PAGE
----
No. 11 Vermont (9-20-4) at No. 6 Harvard (12-14-3)

The Catamounts struggled early and finished strong. The Crimson, who were expected to win the regular-season title, were an inconsistent team all season.

Vermont just won at Harvard on Friday. Can the Catamounts do it again?

They may get one game, but not two. The pick: Harvard in three by scores of 2-3, 4-1 and 4-2.

No. 10 St. Lawrence (11-19-6) at No. 7 Yale (12-17)

An intriguing series. The Saints are just 2-12-2 on the road this season, while the Bulldogs were 1-7 in their last eight games.

Yale has the worst defense in the league. It's given up an average of 37.2 shots per game. Opponents outshot the Bulldogs by 338.

The Bulldogs won both meetings during the regular season, but that won't happen here. The pick: St. Lawrence in two by scores of 5-3 and 6-4.

No. 9 Clarkson (13-16-5) at No. 8 Union (14-5-5)

Union has home ice for the second straight year, while Clarkson is on the road in the ECAC tournament for the first time since 1988.

The Dutchmen wilted under the pressure of last year's home-ice series with RPI and were swept in two games. That extended Union's playoff losing streak to 11 games. It hasn't won in the postseason since beating RPI in Game 1 of the 1994 quarterfinals.

Union enters this postseason on a roll. If the Dutchmen learned their lesson from last year, they will advance. The pick: Union in three by scores of 3-1, 1-2 and 4-2.

Engineers honored

Croxton and Marsters were honored by the ECAC on Monday.

Croxton was named player of the week. He had three goals and two assists in five games as the Engineers swept the Princeton-Yale trip. Croxton was also a plus-minus rating of plus-5.

Marsters earned goalie of the week. He stopped 65 of 66 shots, including 34 saves Saturday against Yale in earning his fifth shutout of the season.

Marsters became the school's all-time leader in games played by a goalie (110), minutes played (6347:03) and saves (2,979).

Named to the honor roll were RPI's Oren Eizenman, and Union's Kris Mayotte and Jonathan Poirier.

RPI gets Eaves

The son of a former Adirondack Red Wings great is coming to RPI next season.

Tyler Eaves has committed to the Engineers. He is the son of Murray Eaves, who played with the Red Wings in the late 1980s and early 1990s.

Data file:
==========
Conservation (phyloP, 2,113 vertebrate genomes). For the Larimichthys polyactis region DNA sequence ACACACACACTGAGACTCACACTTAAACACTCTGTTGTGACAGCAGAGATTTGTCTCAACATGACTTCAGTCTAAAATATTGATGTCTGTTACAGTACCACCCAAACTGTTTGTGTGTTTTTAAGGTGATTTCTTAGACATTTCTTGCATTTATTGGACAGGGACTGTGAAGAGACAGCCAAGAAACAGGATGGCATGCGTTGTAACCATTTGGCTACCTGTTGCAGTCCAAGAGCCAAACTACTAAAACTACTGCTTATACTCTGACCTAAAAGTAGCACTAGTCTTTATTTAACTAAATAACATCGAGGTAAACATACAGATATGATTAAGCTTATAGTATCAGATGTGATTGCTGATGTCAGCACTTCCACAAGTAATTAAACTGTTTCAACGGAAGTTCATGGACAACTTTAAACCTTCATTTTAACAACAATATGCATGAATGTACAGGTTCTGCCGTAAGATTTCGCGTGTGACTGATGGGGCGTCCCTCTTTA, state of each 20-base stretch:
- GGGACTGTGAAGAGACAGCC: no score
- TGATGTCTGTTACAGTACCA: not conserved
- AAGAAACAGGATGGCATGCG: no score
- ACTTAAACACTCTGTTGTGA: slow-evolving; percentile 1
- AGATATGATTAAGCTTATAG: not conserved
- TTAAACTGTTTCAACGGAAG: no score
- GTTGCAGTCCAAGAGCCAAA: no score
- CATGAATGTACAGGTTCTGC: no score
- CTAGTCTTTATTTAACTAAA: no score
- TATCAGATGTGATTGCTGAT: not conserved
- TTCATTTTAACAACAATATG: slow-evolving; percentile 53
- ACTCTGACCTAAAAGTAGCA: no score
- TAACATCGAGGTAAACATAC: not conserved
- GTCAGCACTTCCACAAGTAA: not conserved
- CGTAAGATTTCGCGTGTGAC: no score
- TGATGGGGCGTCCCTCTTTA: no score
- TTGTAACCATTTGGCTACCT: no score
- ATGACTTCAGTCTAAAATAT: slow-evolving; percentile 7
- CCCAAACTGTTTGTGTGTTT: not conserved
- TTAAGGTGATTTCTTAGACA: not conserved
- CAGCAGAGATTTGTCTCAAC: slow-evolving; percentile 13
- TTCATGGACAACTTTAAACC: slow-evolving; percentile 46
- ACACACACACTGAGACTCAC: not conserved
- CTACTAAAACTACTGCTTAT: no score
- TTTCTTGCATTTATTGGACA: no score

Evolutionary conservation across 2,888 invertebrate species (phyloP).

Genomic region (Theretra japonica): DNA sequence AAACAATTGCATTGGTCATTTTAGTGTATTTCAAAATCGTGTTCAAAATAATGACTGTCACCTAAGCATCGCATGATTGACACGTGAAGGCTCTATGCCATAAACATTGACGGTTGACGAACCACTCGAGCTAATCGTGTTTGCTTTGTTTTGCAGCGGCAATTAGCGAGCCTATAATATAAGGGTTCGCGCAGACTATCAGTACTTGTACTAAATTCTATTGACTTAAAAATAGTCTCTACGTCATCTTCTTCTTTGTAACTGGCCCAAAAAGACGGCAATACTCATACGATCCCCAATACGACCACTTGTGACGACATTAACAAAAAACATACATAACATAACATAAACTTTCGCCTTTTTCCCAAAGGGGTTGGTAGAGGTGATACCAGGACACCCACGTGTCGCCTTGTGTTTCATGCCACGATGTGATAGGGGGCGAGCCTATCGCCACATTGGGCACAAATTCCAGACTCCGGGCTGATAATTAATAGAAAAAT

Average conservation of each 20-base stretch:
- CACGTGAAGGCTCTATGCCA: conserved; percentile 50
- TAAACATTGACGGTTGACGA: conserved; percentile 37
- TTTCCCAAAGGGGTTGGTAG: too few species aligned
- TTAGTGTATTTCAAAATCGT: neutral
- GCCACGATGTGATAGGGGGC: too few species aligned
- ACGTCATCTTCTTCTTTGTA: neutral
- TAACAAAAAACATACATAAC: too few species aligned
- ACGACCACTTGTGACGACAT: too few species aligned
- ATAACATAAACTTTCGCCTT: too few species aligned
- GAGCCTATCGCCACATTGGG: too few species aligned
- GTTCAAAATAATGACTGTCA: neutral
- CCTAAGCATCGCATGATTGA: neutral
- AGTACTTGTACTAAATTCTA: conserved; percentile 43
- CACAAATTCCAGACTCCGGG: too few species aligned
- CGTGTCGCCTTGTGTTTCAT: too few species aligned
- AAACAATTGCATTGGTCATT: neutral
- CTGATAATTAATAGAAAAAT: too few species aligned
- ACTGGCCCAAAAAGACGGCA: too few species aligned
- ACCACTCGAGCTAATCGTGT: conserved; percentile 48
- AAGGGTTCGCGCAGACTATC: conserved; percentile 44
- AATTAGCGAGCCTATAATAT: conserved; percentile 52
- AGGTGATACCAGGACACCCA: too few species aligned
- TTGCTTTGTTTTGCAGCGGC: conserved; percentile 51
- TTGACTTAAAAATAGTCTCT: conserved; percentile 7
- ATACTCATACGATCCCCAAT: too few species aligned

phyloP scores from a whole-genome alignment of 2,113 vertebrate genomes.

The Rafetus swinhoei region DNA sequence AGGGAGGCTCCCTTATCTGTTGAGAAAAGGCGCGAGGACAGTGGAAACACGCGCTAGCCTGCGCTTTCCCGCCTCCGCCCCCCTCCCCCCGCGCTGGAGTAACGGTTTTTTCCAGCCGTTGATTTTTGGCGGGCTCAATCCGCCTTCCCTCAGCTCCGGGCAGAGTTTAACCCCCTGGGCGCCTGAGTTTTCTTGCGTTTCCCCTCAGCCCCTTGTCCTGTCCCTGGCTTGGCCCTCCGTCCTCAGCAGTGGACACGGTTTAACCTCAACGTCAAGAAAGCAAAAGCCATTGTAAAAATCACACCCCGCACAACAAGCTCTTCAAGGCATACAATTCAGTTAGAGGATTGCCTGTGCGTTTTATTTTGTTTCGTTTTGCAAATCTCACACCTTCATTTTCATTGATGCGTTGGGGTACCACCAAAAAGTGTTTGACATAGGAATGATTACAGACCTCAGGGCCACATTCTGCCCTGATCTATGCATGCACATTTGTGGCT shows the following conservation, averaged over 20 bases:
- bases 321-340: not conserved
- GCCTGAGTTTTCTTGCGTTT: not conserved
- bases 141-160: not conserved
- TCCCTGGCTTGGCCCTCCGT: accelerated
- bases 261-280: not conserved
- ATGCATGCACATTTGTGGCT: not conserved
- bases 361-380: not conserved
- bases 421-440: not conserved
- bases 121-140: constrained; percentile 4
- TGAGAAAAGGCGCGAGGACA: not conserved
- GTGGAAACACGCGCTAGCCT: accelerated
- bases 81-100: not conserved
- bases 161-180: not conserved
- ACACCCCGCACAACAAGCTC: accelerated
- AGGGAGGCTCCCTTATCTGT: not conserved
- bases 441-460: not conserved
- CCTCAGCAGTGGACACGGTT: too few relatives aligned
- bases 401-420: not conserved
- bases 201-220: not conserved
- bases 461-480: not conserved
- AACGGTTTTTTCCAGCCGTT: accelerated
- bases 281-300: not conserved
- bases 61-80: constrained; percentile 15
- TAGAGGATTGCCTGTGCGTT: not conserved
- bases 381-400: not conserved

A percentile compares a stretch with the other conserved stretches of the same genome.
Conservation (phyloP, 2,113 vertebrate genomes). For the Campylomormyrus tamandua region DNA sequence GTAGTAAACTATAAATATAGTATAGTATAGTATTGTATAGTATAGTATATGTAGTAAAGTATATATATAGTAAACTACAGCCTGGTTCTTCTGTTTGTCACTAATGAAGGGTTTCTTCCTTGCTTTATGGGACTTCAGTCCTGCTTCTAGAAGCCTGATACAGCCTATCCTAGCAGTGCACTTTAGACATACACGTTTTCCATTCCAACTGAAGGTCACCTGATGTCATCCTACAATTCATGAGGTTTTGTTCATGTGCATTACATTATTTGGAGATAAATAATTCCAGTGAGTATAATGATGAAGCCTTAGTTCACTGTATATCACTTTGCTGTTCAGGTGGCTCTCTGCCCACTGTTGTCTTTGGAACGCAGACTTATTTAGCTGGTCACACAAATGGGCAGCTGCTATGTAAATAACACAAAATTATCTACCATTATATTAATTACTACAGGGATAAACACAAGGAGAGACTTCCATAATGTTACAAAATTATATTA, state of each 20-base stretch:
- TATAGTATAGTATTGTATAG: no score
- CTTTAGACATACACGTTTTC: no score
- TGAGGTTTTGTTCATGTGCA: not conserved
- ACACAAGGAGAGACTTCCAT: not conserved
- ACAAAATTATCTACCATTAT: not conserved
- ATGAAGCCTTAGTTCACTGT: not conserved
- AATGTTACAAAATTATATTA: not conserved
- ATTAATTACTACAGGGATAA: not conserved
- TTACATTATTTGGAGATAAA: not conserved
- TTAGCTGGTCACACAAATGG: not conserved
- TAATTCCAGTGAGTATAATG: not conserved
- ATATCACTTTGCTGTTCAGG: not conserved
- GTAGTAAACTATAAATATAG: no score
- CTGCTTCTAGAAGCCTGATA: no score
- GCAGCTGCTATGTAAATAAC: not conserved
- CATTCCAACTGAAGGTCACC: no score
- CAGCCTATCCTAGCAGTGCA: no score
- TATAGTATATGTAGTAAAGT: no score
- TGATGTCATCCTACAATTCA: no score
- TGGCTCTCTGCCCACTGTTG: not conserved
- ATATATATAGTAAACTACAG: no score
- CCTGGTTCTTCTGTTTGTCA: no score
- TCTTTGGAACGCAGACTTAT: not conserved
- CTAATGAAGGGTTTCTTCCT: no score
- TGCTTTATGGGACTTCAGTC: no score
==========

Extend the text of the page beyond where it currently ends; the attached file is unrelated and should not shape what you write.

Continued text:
Tyler Eaves is 17 years old. He is a 5-foot-10, 190-pound center for Shattuck St. Mary's, the Minnesota school that is RPI cocaptain Ben Barr's alma mater. He has 18 goals and 43 assists in 58 games.

Dutchwomen win

The Union Dutchwomen, playing their first year at the Division I level, ended a 20-game losing streak Saturday with a 3-1 ECAC victory over Cornell. It was their first league win.

During the skid, the Dutchwomen (1-15, 4-27-1) were outscored, 129-12. They were shut out 12 times, and they broke a five-game scoring drought in their win.

Kelly Lannan scored twice in the triumph, and goalie Mandy Hanson made 44 saves. Lannan was named to the ECAC honor roll.

"It was a pure sense of relief," Union coach Fred Quistgard said. "The only difference between that game, and the first Cornell game, the Vermont game and the Boston College game, we finished our chances and got a lead. We put the other team in a more defensive comefrom-behind atmosphere, instead of being on cruise control against us."

The Dutchwomen were expected to struggle in their inaugural Division I season. Eleven freshmen and lack of depth combined to hurt Union.

"There were games we got blown out, so I'm not going to say we'd beat Dartmouth or Harvard," Quistgard said. "But there were other games against other Division I teams that, yes, we're going to be outshot, but had we finished on the chances that we had and did, and did a lot of the little things well, we could have stolen some games. But we weren't experienced enough to take advantage of the opportunities."

Union closes out the season this weekend at St. Lawrence.